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      Proskauer on International Litigation and Arbitration:
       Managing, Resolving, and Avoiding Cross-Border Business or Regulatory Disputes
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  1. Other than the arbitral award, and because it is the event toward which all of the prior proceedings are focused, the arbitral hearing is arguably the most important aspect of any international arbitration. The reason for this is simple: It is at the hearing that the parties present to the arbitrator(s) their respective claims and defenses, as well as evidence and arguments supporting their factual and legal assertions. Even in those instances where evidence predominantly takes the form of written submissions (see Section III(C)), hearings are held. The notable exception is a situation where the relevant arbitration agreement expressly precludes a hearing.
  2. One or more hearing days are usually scheduled well in advance, either at the insistence of one or more of the parties or at the insistence of the arbitrator(s). The administrative tasks and costs of organizing and conducting the hearing can be considerable, and properly anticipating both the tasks involved and the costs well in advance can make a real difference. Where an arbitral organization is involved, many administrative details and arrangements relating to the hearing will be undertaken by that organization.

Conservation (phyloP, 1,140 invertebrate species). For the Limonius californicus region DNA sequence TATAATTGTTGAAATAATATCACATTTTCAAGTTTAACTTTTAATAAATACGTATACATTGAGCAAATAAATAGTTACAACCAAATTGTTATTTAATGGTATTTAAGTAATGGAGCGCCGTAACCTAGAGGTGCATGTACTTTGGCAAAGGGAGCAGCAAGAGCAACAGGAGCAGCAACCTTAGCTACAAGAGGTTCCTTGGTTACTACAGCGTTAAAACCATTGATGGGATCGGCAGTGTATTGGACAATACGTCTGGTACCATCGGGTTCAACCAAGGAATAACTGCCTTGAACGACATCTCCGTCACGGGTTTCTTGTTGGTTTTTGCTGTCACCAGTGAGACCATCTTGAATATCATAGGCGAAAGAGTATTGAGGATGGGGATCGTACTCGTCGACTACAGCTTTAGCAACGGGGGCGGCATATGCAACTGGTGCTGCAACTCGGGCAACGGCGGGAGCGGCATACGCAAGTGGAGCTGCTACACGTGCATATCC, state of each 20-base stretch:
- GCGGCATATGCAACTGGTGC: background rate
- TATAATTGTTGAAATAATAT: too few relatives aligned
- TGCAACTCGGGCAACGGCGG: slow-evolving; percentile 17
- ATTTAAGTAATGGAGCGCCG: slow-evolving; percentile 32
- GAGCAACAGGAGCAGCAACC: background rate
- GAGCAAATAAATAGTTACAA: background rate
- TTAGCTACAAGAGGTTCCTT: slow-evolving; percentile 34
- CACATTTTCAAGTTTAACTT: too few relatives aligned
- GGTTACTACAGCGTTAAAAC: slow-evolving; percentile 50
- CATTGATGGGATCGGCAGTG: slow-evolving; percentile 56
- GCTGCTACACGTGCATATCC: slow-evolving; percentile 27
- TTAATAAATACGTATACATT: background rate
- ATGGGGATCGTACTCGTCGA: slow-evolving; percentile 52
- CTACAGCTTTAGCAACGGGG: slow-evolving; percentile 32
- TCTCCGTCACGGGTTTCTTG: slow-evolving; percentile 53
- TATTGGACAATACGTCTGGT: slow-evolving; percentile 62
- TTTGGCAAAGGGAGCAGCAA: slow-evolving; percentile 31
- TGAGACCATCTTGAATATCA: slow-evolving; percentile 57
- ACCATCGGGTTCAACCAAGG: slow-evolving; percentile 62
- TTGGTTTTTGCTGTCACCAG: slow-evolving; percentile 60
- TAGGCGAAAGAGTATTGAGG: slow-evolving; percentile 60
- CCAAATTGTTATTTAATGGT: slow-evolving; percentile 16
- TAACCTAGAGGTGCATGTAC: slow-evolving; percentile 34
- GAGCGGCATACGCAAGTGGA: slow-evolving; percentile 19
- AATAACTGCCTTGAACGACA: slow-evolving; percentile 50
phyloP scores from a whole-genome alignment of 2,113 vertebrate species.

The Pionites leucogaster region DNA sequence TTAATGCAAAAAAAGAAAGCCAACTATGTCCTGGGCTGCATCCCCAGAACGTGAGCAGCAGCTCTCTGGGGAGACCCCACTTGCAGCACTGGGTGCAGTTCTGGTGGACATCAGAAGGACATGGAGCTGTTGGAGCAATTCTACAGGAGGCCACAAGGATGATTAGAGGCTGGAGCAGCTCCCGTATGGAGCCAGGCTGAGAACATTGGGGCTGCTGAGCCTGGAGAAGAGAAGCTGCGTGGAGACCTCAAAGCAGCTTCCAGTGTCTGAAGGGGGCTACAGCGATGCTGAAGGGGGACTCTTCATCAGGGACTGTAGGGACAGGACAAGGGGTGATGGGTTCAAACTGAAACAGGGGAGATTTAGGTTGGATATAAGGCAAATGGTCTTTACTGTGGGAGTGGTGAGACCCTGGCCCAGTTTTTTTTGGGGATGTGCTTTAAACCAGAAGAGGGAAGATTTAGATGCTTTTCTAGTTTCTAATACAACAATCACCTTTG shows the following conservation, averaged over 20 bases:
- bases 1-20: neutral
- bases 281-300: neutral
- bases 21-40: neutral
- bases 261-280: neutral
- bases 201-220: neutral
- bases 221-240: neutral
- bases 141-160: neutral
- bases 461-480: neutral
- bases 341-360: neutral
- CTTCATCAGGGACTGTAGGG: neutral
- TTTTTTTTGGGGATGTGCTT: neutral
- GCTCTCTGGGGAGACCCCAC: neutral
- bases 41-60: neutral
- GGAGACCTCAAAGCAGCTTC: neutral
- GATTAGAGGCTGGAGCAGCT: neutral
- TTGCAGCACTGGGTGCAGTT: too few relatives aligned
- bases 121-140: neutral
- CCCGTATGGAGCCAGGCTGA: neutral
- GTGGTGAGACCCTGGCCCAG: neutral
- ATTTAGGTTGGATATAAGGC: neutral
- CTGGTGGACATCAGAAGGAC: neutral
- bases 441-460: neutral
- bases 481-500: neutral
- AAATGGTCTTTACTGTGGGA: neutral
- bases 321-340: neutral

3. Pre-hearing Conferences and Legal Memoranda
    1. Particularly where an arbitration is complex, pre-hearing conferences with the parties can greatly benefit all of those concerned, potentially defraying significant time, cost, and effort. It is important that any pre-hearing conference is held sufficiently in advance of the hearing so that the proceedings can be organized rationally, but not so far in advance that the issues and the evidence has not (yet) been sufficiently developed so that the arbitrator(s) (and the parties) can construct an appropriate pre-hearing schedule.
    2. As the first hearing date approaches, one common and important method for refining the issues to be presented, educating the arbitrator(s), and making one’s case involves the submission of pre-hearing memoranda. It is often the case that the pre-hearing memoranda effectively serve to update the parties’ prior written submissions (e.g., Request to Arbitrate/Statement of Claim, Statement of Defense, Statement of Counterclaim).
    3. In essence, pre-hearing memoranda serve as the “roadmap” for the arbitral hearing. For this reason, they are not only important for the arbitrator(s) during the hearing, they also serve as an effective mechanism by which the parties are able to refine their respective arguments and strategies.

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